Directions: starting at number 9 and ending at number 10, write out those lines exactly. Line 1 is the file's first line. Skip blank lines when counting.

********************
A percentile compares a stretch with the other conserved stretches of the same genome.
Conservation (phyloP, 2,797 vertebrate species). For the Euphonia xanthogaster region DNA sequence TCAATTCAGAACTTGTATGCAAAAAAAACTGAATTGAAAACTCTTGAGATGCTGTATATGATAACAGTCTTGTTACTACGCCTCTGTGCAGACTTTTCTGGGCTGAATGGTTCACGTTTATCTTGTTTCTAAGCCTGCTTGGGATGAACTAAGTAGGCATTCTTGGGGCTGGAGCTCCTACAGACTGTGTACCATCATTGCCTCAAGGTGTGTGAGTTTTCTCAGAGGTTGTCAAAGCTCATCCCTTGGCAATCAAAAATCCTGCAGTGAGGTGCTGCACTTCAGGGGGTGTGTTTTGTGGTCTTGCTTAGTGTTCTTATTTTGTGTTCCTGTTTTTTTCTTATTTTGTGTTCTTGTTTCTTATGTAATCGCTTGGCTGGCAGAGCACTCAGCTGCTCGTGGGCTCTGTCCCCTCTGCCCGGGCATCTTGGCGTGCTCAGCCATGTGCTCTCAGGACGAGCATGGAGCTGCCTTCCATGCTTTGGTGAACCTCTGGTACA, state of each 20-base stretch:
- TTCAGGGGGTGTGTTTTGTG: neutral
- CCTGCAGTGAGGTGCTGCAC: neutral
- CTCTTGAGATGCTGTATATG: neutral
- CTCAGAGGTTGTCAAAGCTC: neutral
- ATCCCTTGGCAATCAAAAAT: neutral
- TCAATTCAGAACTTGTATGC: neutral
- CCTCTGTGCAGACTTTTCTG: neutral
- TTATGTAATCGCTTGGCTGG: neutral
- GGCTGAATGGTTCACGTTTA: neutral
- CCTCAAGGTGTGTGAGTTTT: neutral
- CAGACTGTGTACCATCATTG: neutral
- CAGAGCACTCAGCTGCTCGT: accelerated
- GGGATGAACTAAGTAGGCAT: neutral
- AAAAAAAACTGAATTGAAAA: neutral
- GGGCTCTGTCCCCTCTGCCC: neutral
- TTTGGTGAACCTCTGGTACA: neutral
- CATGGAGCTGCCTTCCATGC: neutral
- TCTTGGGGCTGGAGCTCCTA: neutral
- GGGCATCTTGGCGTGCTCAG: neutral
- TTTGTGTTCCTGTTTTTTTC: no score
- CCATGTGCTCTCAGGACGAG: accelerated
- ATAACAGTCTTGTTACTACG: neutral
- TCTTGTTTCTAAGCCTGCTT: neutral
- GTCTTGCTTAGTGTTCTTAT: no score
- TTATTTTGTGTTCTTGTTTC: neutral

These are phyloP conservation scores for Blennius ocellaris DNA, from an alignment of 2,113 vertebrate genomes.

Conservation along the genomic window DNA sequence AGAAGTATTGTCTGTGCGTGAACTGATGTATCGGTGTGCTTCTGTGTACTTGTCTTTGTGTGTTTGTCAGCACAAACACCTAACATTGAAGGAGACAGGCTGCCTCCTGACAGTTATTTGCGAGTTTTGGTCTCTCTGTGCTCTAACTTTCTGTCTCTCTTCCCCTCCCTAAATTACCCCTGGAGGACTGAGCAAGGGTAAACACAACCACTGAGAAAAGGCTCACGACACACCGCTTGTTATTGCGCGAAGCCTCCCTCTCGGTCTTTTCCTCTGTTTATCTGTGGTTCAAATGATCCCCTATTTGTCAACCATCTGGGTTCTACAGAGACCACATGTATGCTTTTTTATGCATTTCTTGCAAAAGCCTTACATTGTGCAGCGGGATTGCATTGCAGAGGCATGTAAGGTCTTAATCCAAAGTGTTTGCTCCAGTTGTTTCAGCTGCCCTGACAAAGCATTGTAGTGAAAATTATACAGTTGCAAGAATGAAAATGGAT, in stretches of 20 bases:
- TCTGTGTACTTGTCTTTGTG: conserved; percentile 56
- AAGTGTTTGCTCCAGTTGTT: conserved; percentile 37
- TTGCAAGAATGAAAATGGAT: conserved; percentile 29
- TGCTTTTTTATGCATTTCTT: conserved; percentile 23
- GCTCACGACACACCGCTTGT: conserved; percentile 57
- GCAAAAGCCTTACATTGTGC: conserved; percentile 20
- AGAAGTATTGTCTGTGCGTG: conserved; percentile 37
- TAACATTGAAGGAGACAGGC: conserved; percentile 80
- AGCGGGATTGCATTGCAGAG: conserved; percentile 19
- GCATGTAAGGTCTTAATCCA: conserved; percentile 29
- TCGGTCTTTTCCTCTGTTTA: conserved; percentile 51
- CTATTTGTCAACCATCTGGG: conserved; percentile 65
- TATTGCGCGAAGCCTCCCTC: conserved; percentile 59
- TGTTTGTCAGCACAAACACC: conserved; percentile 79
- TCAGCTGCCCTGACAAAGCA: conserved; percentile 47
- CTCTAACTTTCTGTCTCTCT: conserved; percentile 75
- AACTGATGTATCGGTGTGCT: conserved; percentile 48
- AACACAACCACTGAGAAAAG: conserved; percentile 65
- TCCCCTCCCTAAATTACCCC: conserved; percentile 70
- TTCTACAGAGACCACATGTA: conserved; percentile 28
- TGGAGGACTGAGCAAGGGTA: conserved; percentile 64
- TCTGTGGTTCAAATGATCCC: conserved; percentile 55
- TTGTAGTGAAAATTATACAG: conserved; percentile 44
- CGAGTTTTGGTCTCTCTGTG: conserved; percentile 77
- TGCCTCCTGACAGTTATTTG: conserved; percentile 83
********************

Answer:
- CCTCTGTGCAGACTTTTCTG: neutral
- TTATGTAATCGCTTGGCTGG: neutral